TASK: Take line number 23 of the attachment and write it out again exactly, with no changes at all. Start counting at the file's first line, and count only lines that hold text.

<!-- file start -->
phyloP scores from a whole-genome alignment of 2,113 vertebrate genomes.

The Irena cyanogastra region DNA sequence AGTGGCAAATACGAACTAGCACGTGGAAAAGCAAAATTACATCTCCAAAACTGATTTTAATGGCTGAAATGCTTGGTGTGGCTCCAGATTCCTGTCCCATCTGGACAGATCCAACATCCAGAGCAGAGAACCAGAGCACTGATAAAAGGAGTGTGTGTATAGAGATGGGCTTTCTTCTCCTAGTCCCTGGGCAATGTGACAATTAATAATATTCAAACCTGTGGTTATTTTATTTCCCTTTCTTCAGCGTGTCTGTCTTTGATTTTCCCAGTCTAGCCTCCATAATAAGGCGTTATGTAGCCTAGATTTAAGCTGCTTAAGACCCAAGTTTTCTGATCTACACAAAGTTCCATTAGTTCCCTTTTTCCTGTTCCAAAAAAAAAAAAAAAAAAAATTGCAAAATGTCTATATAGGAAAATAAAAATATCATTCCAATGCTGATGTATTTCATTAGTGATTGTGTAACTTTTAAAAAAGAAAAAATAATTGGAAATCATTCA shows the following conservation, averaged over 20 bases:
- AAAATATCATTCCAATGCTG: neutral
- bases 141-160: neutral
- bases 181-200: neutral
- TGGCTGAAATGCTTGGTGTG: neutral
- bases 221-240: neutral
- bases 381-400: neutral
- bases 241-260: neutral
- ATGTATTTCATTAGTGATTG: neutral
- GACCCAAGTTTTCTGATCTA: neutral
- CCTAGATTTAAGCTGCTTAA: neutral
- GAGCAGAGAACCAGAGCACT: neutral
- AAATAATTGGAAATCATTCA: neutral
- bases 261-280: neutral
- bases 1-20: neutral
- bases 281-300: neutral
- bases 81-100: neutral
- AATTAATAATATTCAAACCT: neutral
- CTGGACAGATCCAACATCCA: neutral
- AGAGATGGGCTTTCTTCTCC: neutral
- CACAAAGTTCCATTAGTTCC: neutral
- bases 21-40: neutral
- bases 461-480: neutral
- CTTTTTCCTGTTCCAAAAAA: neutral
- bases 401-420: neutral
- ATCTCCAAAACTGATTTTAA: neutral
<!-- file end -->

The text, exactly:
- bases 21-40: neutral